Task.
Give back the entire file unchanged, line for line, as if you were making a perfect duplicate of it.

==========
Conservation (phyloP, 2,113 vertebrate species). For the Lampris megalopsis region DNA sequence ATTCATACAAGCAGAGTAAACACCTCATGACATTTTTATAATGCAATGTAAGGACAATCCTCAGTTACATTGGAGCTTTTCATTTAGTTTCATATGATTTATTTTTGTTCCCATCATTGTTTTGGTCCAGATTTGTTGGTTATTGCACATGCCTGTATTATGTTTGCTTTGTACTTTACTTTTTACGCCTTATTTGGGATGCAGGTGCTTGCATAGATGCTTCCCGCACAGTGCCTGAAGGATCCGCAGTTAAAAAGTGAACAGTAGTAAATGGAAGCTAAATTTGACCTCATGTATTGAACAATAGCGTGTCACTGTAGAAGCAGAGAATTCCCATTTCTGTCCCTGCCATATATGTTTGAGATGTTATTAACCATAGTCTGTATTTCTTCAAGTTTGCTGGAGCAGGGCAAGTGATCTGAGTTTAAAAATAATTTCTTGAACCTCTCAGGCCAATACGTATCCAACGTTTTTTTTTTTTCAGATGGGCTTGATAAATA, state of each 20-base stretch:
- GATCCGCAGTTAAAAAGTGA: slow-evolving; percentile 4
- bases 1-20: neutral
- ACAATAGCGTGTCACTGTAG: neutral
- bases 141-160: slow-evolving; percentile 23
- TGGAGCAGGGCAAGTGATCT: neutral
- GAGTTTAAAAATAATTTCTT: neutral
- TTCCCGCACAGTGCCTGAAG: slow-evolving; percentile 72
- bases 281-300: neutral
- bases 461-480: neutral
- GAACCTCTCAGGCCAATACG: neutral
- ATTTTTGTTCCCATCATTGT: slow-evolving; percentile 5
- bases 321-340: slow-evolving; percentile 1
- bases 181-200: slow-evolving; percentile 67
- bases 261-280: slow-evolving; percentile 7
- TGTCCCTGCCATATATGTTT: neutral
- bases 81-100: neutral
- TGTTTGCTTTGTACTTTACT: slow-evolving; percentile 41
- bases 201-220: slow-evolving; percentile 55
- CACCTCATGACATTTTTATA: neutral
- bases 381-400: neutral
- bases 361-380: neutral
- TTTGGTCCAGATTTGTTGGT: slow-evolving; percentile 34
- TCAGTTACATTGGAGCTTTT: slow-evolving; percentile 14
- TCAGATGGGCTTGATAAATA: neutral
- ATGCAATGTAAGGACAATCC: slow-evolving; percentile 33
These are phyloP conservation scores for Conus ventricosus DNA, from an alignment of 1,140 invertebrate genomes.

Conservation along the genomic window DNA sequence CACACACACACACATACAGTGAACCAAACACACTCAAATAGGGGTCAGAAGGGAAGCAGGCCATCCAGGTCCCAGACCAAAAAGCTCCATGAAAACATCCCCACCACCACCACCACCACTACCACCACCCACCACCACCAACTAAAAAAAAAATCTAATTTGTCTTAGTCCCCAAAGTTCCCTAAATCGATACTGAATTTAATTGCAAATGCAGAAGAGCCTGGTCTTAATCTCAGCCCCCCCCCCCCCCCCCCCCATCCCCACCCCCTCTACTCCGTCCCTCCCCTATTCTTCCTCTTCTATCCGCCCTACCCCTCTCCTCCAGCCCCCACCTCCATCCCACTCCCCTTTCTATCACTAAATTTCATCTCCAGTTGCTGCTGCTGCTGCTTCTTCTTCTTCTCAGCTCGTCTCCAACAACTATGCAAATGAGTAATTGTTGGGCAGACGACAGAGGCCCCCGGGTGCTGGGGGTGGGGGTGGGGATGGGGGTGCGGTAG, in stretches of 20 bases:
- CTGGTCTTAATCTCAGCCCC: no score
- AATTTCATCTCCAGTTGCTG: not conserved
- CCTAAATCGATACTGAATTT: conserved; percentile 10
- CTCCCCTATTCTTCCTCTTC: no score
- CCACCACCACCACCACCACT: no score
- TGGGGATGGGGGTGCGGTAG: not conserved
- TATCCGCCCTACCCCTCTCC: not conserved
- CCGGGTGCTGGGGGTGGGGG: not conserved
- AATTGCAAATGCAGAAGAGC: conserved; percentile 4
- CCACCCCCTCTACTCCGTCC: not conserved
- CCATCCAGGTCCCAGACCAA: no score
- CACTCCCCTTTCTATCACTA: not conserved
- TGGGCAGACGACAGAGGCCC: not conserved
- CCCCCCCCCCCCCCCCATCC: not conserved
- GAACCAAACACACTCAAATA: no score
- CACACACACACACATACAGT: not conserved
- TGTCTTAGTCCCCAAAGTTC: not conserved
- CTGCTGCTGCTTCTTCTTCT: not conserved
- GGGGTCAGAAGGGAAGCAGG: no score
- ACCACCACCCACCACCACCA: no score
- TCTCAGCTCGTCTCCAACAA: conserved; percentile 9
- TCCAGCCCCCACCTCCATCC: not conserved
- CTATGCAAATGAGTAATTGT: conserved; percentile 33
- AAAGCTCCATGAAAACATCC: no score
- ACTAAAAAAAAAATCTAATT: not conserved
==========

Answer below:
Conservation (phyloP, 2,113 vertebrate species). For the Lampris megalopsis region DNA sequence ATTCATACAAGCAGAGTAAACACCTCATGACATTTTTATAATGCAATGTAAGGACAATCCTCAGTTACATTGGAGCTTTTCATTTAGTTTCATATGATTTATTTTTGTTCCCATCATTGTTTTGGTCCAGATTTGTTGGTTATTGCACATGCCTGTATTATGTTTGCTTTGTACTTTACTTTTTACGCCTTATTTGGGATGCAGGTGCTTGCATAGATGCTTCCCGCACAGTGCCTGAAGGATCCGCAGTTAAAAAGTGAACAGTAGTAAATGGAAGCTAAATTTGACCTCATGTATTGAACAATAGCGTGTCACTGTAGAAGCAGAGAATTCCCATTTCTGTCCCTGCCATATATGTTTGAGATGTTATTAACCATAGTCTGTATTTCTTCAAGTTTGCTGGAGCAGGGCAAGTGATCTGAGTTTAAAAATAATTTCTTGAACCTCTCAGGCCAATACGTATCCAACGTTTTTTTTTTTTCAGATGGGCTTGATAAATA, state of each 20-base stretch:
- GATCCGCAGTTAAAAAGTGA: slow-evolving; percentile 4
- bases 1-20: neutral
- ACAATAGCGTGTCACTGTAG: neutral
- bases 141-160: slow-evolving; percentile 23
- TGGAGCAGGGCAAGTGATCT: neutral
- GAGTTTAAAAATAATTTCTT: neutral
- TTCCCGCACAGTGCCTGAAG: slow-evolving; percentile 72
- bases 281-300: neutral
- bases 461-480: neutral
- GAACCTCTCAGGCCAATACG: neutral
- ATTTTTGTTCCCATCATTGT: slow-evolving; percentile 5
- bases 321-340: slow-evolving; percentile 1
- bases 181-200: slow-evolving; percentile 67
- bases 261-280: slow-evolving; percentile 7
- TGTCCCTGCCATATATGTTT: neutral
- bases 81-100: neutral
- TGTTTGCTTTGTACTTTACT: slow-evolving; percentile 41
- bases 201-220: slow-evolving; percentile 55
- CACCTCATGACATTTTTATA: neutral
- bases 381-400: neutral
- bases 361-380: neutral
- TTTGGTCCAGATTTGTTGGT: slow-evolving; percentile 34
- TCAGTTACATTGGAGCTTTT: slow-evolving; percentile 14
- TCAGATGGGCTTGATAAATA: neutral
- ATGCAATGTAAGGACAATCC: slow-evolving; percentile 33
These are phyloP conservation scores for Conus ventricosus DNA, from an alignment of 1,140 invertebrate genomes.

Conservation along the genomic window DNA sequence CACACACACACACATACAGTGAACCAAACACACTCAAATAGGGGTCAGAAGGGAAGCAGGCCATCCAGGTCCCAGACCAAAAAGCTCCATGAAAACATCCCCACCACCACCACCACCACTACCACCACCCACCACCACCAACTAAAAAAAAAATCTAATTTGTCTTAGTCCCCAAAGTTCCCTAAATCGATACTGAATTTAATTGCAAATGCAGAAGAGCCTGGTCTTAATCTCAGCCCCCCCCCCCCCCCCCCCCATCCCCACCCCCTCTACTCCGTCCCTCCCCTATTCTTCCTCTTCTATCCGCCCTACCCCTCTCCTCCAGCCCCCACCTCCATCCCACTCCCCTTTCTATCACTAAATTTCATCTCCAGTTGCTGCTGCTGCTGCTTCTTCTTCTTCTCAGCTCGTCTCCAACAACTATGCAAATGAGTAATTGTTGGGCAGACGACAGAGGCCCCCGGGTGCTGGGGGTGGGGGTGGGGATGGGGGTGCGGTAG, in stretches of 20 bases:
- CTGGTCTTAATCTCAGCCCC: no score
- AATTTCATCTCCAGTTGCTG: not conserved
- CCTAAATCGATACTGAATTT: conserved; percentile 10
- CTCCCCTATTCTTCCTCTTC: no score
- CCACCACCACCACCACCACT: no score
- TGGGGATGGGGGTGCGGTAG: not conserved
- TATCCGCCCTACCCCTCTCC: not conserved
- CCGGGTGCTGGGGGTGGGGG: not conserved
- AATTGCAAATGCAGAAGAGC: conserved; percentile 4
- CCACCCCCTCTACTCCGTCC: not conserved
- CCATCCAGGTCCCAGACCAA: no score
- CACTCCCCTTTCTATCACTA: not conserved
- TGGGCAGACGACAGAGGCCC: not conserved
- CCCCCCCCCCCCCCCCATCC: not conserved
- GAACCAAACACACTCAAATA: no score
- CACACACACACACATACAGT: not conserved
- TGTCTTAGTCCCCAAAGTTC: not conserved
- CTGCTGCTGCTTCTTCTTCT: not conserved
- GGGGTCAGAAGGGAAGCAGG: no score
- ACCACCACCCACCACCACCA: no score
- TCTCAGCTCGTCTCCAACAA: conserved; percentile 9
- TCCAGCCCCCACCTCCATCC: not conserved
- CTATGCAAATGAGTAATTGT: conserved; percentile 33
- AAAGCTCCATGAAAACATCC: no score
- ACTAAAAAAAAAATCTAATT: not conserved